• A second way to help your resolution become a part of your life is to treat it as a new habit.  And the best way to add a new habit is to replace an old with the new.  If your resolution is to stop yelling at your kids, then you need to decide what you will do instead as above.  Then in addition to writing it down you actually set a time and place that you will make the change.  For instance if you know you yell at your kids every night to go to bed, then set up a reward chart for yourself.  If you do not yell then you get a sticker.  If you get five stickers then the kids can stay up an extra thirty minutes.  You now have a change of the pattern.  You are still in charge, but the kids actually get the reward if you don’t yell.

When you take these kinds of changes and set them into motion in your life you will begin to have real changes that last more than a few days.  You will change your thoughts, your behaviors, and how you and your children interact with each other.

FREE 8 PODCAST SERIES: “7 Deadly Mistakes Parents Make That Create Spoiled Brats!”  In this FREE Audio Parenting Series, you’ll learn the tested methods and strategies that produce the behavior your heart desires from your children.


Family New Years Resolutions

January 4, 2008 at 8:53 am | Posted in children, dads, Families, Holidays, moms, Mothers, parents, Self Esteem, siblings, toddlers, Tweens | Leave a comment
Tags: , , , , , , , , , , , , , , , ,

When you think about New Years there is always that thing called Resolutions.  And it now considered a very bad thing to set up these resolutions.   The reason is because we seem to be unable to accomplish them and then we feel worse than we did before we even thought of the resolution.  I have to say I disagree. 

The thing is that we are making resolutions that are geared for external reinforcement rather than for internal gratification.  Things that others can identify and notice do not have a strong internal power.  As a parent why not start your children understanding resolutions to be ways of expressing gratitude.  This year on New Year’s Eve or New Years Day set aside time to have a special resolution making session.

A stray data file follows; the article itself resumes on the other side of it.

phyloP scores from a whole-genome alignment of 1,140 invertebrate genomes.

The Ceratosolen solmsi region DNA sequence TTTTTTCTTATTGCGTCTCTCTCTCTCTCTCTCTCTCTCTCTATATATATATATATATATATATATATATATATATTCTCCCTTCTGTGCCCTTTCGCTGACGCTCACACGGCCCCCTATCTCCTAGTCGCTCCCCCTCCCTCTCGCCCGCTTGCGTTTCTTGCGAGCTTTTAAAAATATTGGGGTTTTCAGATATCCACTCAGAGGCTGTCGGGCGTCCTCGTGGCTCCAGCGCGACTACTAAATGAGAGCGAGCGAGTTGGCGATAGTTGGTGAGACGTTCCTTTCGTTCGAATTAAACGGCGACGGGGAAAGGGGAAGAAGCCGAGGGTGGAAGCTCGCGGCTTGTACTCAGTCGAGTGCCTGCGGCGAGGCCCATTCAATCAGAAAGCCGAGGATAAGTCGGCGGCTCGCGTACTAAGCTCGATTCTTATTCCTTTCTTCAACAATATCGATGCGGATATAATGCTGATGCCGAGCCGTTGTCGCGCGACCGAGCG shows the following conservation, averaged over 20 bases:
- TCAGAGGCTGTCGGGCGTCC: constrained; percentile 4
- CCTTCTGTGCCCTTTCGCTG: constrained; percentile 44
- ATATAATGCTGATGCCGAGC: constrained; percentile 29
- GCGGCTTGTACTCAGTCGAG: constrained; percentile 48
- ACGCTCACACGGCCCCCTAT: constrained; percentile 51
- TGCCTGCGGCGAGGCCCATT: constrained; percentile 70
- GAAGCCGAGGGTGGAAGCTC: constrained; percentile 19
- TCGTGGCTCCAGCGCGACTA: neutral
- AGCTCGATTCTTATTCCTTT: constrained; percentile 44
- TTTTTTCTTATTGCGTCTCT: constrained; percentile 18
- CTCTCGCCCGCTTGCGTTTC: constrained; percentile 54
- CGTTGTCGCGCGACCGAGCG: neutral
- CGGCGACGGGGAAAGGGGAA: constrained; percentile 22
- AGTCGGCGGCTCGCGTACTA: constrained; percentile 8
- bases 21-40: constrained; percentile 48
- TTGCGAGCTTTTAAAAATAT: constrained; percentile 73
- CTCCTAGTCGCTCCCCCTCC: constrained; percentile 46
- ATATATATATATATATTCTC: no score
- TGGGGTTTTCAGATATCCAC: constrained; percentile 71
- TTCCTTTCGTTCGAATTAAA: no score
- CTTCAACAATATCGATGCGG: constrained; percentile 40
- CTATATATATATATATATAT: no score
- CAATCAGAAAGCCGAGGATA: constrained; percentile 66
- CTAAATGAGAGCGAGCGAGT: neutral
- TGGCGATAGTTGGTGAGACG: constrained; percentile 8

• Have your whole family think about what they are most grateful for.  Talk about these ideas.  There is no idea that is too small, immature, or silly: especially if this is everyone’s first time doing grateful resolutions.  After you have been talking for a while then have everyone write down at least one thing that they want to spend some special time each day being grateful for. 
  • Then hang these up in some prominent places.  And whenever you and your children have a moment to be grateful then do a dance, say a little phrase.  As you do this your children will have a gift of understanding that what is happening on the inside is more important than what happens that is noticed by others.

You do not need to have a resolution to change to become different.  You will be different if you use your resolution to be grateful.  And your children will learn a life of inner strength.  Peer pressure will be a nonentity. 

FREE 8 PODCAST SERIES: “7 Deadly Mistakes Parents Make That Create Spoiled Brats!”  In this FREE Audio Parenting Series, you’ll learn the tested methods and strategies that produce the behavior your heart desires from your children.


« Previous Page

Create a free website or blog at
Entries and comments feeds.